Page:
Who Tells Your Story?



Recently I watched a documentary about the late writer and director Nora Ephron called Everything is Copy, . Ephron is the genius behind the movies Sleepless in Seattle, Julia and Julia and a host of other essays and books. A good chunk of Everything is Copy explores the career Ephron made from taking material in her own life and making it fodder for her writing.

There is a line of dialogue in the movie I can’t quite shake it. Ephron refers back to her childhood and a phrase her mother would often invoke:

“You’d come home with something you thought was the tragedy of your life – someone wouldn’t ask you to dance, the hem fell out of your skirt – and she would say, ‘Everything is copy,’ What I now have come to believe my mother meant is this: If you slip on a banana peel, people laugh at you. But when you tell someone you slipped on a banana peel, it’s your laugh.”

We are, as a whole these days, an oversharing, tad bit indulgent society. Should we chose to, we have ample outlets to speak whatever we wish – good, bad and ugly. Social media is the exact essence of “everything is copy.” We experience it and we share it. We flip the story and make it ours. Immediately.

The truth is I’ve tiptoed through life being terrified of slipping on a banana peel or admitting that I’ve done my fair share of falling. Often the most regrettable moments of my life have not been the terrible mistakes I’ve made, but rather the unwillingness to be honest with the folks around me. The facade, the mask, the game compounds the regret all the more. I often don’t feel bad for slipping, falling, failing. I simply regret not speaking up about it.

But why? Why in the world would we want to lay our stories bare? There are a million good reasons, too many to list here. But my favorite lately is this:

Like the rest of the world, I am currently obsessed with the musical Hamilton. My giant prayer these days? Impossible to-get-tickets to see the current cast on broadway. It’s a bit embarrassing how often I pray over these tickets, but in an essay on honesty this feels like an appropriate confession.

I can’t get enough of the backstory. Lin-Manuel Miranda, author and star of the musical, breezed through an airport bookstore looking for something to read on a flight. He found the 800 plus page, at times salacious, biography Alexander Hamilton. In addition to being the face on the $10 bill and the first Treasury Secretary, Hamilton was an island immigrant living in New York City. This part of Hamilton’s story proved to be a mirror. This immigrant sliver made Hamilton unexpectedly connected with so many others in our country with a similar sliver including Miranda, a Puerto Rican growing up in New York City.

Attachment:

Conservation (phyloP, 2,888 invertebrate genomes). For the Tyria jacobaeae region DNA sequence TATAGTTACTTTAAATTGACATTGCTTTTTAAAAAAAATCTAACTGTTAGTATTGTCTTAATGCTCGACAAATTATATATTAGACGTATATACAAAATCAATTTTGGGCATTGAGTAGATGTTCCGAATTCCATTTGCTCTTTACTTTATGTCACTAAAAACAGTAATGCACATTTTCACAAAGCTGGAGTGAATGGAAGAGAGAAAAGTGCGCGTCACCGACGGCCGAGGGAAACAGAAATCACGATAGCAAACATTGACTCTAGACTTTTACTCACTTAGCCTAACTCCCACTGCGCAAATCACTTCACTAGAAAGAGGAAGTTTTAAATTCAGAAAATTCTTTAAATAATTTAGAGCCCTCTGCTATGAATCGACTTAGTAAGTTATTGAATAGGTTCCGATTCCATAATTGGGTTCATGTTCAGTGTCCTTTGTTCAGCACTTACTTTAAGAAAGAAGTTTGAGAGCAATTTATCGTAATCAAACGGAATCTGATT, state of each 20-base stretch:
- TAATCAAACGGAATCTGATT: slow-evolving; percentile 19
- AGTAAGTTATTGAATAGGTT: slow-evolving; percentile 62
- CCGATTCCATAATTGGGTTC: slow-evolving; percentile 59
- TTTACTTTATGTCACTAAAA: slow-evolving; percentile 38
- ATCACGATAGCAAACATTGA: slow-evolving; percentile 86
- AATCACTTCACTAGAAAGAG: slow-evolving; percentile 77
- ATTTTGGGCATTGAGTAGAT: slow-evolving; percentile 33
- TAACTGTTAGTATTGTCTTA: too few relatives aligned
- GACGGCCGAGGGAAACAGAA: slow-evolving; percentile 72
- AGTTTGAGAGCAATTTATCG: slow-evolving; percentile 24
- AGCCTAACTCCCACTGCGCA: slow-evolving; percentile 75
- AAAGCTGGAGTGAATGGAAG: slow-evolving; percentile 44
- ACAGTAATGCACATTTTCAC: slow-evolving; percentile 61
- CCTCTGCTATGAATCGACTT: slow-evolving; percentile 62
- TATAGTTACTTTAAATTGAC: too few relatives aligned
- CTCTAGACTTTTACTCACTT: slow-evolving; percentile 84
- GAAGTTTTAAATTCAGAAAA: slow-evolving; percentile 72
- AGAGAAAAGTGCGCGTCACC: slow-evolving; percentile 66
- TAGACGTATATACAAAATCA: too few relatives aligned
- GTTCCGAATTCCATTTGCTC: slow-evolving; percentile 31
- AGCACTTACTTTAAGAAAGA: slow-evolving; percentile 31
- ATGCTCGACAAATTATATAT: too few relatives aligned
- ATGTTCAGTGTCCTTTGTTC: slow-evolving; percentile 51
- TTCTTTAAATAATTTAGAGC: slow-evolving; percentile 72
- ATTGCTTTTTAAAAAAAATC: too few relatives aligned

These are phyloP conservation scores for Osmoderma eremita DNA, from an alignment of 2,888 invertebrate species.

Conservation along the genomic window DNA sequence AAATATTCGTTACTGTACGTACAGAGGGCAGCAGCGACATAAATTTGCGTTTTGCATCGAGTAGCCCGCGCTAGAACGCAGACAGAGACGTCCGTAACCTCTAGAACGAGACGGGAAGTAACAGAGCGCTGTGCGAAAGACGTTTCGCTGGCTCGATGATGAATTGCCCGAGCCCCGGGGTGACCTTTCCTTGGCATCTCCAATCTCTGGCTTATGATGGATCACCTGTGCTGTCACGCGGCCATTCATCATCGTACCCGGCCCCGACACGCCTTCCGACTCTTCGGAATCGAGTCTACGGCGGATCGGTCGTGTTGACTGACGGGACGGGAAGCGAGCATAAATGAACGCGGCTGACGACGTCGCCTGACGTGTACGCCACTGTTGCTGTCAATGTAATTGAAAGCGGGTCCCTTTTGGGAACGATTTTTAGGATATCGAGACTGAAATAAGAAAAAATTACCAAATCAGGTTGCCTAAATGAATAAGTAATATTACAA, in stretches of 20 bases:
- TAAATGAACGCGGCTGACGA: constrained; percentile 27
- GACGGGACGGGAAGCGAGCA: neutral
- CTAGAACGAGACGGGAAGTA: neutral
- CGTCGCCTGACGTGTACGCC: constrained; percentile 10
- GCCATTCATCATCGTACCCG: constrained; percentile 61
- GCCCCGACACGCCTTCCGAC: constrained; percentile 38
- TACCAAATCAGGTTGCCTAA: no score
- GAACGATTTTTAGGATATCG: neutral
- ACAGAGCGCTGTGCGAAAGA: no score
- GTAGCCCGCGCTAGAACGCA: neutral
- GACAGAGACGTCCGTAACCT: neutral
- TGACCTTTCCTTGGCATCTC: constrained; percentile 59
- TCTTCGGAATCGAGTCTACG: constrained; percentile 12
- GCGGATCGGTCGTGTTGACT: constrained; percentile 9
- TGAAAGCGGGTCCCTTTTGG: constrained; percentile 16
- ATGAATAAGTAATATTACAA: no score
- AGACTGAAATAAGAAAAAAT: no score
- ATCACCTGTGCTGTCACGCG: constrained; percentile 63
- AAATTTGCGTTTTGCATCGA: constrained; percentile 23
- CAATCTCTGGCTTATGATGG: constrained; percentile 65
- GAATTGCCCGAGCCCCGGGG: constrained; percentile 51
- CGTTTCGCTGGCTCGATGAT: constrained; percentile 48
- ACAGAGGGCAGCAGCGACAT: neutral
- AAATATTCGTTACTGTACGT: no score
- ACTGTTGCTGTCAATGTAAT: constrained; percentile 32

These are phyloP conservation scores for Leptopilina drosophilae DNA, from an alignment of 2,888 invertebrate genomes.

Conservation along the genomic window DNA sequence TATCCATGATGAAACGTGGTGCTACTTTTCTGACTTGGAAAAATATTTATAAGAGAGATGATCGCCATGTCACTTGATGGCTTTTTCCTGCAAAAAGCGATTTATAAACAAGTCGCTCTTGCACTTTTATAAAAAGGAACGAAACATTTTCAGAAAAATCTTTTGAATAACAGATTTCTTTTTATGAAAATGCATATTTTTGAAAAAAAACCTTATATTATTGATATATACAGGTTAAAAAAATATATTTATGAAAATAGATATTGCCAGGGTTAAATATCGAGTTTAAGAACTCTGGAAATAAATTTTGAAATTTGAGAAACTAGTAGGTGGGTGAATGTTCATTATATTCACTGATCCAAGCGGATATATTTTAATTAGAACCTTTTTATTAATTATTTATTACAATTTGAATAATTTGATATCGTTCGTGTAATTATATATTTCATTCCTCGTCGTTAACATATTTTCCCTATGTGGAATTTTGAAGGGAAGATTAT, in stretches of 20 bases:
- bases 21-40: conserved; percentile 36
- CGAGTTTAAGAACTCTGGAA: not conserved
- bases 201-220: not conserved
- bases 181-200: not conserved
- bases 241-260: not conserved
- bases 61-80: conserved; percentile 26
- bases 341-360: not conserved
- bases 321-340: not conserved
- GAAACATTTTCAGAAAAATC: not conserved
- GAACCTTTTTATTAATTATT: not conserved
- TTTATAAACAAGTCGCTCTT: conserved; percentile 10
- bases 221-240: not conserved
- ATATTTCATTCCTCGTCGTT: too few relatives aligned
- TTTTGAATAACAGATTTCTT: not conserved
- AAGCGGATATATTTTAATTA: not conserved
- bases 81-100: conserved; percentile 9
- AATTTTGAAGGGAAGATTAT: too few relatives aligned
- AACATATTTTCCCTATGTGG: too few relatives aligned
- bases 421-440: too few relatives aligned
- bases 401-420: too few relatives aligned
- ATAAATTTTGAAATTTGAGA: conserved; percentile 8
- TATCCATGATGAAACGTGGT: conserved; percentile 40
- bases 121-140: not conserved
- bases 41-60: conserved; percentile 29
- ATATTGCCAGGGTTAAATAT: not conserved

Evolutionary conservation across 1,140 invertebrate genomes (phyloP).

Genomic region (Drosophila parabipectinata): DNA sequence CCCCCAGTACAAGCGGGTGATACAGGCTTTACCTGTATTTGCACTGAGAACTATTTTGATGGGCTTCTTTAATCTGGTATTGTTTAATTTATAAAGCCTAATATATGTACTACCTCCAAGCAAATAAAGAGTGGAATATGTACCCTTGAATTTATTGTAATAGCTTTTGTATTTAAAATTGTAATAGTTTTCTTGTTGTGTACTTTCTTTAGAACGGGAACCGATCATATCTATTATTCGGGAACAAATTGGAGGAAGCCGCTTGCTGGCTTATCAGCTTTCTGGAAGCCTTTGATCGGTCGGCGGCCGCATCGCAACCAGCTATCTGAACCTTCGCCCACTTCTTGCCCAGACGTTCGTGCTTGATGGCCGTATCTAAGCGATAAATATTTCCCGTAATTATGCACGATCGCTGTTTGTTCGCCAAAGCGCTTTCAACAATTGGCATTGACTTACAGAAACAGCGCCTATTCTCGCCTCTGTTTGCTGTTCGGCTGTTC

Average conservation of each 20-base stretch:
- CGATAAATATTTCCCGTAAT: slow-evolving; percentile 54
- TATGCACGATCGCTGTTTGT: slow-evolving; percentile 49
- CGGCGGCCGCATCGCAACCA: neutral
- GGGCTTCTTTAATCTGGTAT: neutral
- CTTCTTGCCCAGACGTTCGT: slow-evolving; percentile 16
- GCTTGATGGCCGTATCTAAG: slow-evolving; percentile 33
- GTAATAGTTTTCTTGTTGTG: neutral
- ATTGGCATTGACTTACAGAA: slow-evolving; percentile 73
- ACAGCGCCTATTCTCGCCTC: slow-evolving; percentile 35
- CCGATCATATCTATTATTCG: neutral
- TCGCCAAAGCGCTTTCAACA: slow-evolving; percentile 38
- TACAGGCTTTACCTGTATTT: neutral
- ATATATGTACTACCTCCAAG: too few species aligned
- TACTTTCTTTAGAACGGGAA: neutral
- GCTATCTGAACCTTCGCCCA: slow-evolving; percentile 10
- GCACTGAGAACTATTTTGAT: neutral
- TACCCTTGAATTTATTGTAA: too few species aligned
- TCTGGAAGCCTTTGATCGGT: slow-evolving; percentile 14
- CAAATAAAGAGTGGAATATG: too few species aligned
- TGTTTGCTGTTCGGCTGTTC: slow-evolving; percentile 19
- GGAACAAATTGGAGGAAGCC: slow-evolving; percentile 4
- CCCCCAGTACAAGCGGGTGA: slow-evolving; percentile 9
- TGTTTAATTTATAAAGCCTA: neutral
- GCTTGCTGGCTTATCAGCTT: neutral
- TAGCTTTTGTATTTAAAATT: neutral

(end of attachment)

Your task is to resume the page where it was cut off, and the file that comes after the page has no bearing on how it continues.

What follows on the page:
In one honest story telling, another saw enough of themselves to get to work.

This can be true of us too. Maybe in opening up our lives, someone can take a slice, see themselves, and feel less alone or afraid. Maybe this sets off a deeper faith, a newfound courage, a squirreled away talent, a piece of art, whatever. Long creaky life wheels are set in motion. The next domino will fall and we will all keep moving.

In Everything Is Copy, Ephron goes on to say that telling her own story moved her from being a victim to be a hero. I’ve never wanted to be the story hero. This is not about glory or fame. I hope we are not honest about our lives so that we can flip the script and come out on top. It is about taking our lives and making sure what happens to us, because of us, in spite of us is not in vain. This is stewardship. Much like we manage our time and money, this is stewarding our resource of experience. It is saying, “This is me. I’m not perfect. Life has been good and life has been bad. Maybe you can identify too?” We simply cannot know what little parts of our life will compel, open up, inspire or break someone else. I am not the hero of my story, but I am also not the victim either. I am a narrator, letting all parts be told through me.

There are many experiences that need to shelved for a later, matured, distanced, telling. But in the right time and place, let’s open up our mouths or type with our fingers. Let’s be honest with a friend or even a stranger. Let’s be brave and open.

Hamilton ends with a song entitled Who Lives, Who Dies, Who Tells Your Story? It is a haunting piece that flies a bit in the face of how a lot of musical theater ends with big, bombastic numbers. But the question is great: who will tell your story? Maybe a kid, grandkid, biographer or stranger. There is a simpler answer, really.

If you are willing, you will.

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